This paper addresses the lack of transparency in the college pricing system, past attempts to address the problem, and proposals to do more in the future, with a particular focus on selective, private higher educational institutions. Despite recent federal legislation, students still have limited ability to anticipate the costs of college. Survey evidence indicates that the majority of students know no price other than the stated college tuition, despite the fact that many students would be expected to pay considerably less. For many young Americans, this information deficit reduces the likelihood that they will attend college—and it reduces the quality of the institutions for those that do attend.
The federal government has attempted to clarify college costs by requiring higher educational institutions to post “net price calculators,” designed to provide students and families with estimates of their expected cost, incorporating financial aid, based on their own finances. It also mandated institutions that receive federal aid to report their average net price of attendance among all students who receive financial aid, as well as the average net price disaggregated by income level. Both sets of statistics are reported on the College Navigator federal website. The White House also reports average net prices on its College Scorecard website.
Although these policies are well-intended, they have had limited success and may even make matters worse. Net price calculators are too difficult to use to have much impact. Differences in average net prices across schools capture variation in the socioeconomic circumstances of the student body rather than price differences that an individual student would face. Average net prices by income category are substantially influenced by outliers, a statistical problem typically associated with the use of averages rather than medians. In the end, tools designed to improve the transparency of college costs need to be simple, accurate, and individualized. None of the currently mandated tools satisfy all of those goals.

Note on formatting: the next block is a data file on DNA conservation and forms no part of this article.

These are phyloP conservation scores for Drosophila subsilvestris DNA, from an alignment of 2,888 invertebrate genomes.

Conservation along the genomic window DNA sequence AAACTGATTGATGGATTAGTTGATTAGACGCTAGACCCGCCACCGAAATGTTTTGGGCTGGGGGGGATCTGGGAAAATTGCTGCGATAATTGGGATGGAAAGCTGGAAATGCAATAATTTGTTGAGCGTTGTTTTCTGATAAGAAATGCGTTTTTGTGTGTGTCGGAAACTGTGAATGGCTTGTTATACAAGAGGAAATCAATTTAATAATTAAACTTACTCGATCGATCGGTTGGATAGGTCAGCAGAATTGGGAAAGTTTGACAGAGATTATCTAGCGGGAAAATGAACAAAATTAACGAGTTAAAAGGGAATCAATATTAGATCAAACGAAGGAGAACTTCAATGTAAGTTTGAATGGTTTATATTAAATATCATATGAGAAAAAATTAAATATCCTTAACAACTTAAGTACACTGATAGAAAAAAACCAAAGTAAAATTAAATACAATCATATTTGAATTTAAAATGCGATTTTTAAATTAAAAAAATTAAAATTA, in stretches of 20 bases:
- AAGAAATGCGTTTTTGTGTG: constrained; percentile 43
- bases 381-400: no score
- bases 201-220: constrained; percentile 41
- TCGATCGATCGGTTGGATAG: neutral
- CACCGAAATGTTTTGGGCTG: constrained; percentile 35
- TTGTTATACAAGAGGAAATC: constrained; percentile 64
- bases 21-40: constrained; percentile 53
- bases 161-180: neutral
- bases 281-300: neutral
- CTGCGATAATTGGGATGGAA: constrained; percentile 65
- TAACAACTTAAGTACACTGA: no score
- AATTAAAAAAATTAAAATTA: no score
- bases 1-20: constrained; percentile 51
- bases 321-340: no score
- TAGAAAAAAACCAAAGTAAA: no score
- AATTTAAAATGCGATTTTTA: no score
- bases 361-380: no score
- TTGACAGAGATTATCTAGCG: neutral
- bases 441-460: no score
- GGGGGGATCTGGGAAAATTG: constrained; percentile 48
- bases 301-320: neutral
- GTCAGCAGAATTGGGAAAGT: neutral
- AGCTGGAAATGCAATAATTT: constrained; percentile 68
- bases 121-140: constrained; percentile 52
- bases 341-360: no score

In September of 2013, Wellesley College introduced a new tool, called My inTuition, to improve the transparency of its pricing system. My inTuition is like a vastly simplified net price calculator; it provides students with estimates of what it would cost them to attend Wellesley College after factoring in financial aid based on their answers to six basic financial questions. These questions ask about total family income, home value and mortgage balance, cash holdings, and retirement and non-retirement investments. In the first year, demand for estimates is high, most users who start the calculator complete it, and average time to completion is just three minutes. Survey evidence indicates that the vast majority of users find My inTuition helpful and easy to use. Although it is too soon to tell what impact it will have on applications, the College has seen a 20 percent increase in the number of prospective applicants following implementation.
This analysis provides lessons for existing proposals and offers new ones to improve transparency in college costs. Existing proposals generally do not satisfy the fundamental objective of enabling an individual student and his or her family to anticipate what college is likely to cost them. One simple new proposal is to replace reported values of the average net price by income level with the median net price. More broadly, I argue for greater availability and use of simplified financial aid calculators.
Mireya Solís will speak at the Sixth Annual Sasakawa USA Security Forum on April 24 about economic influence and competition in the Indo-Pacific region.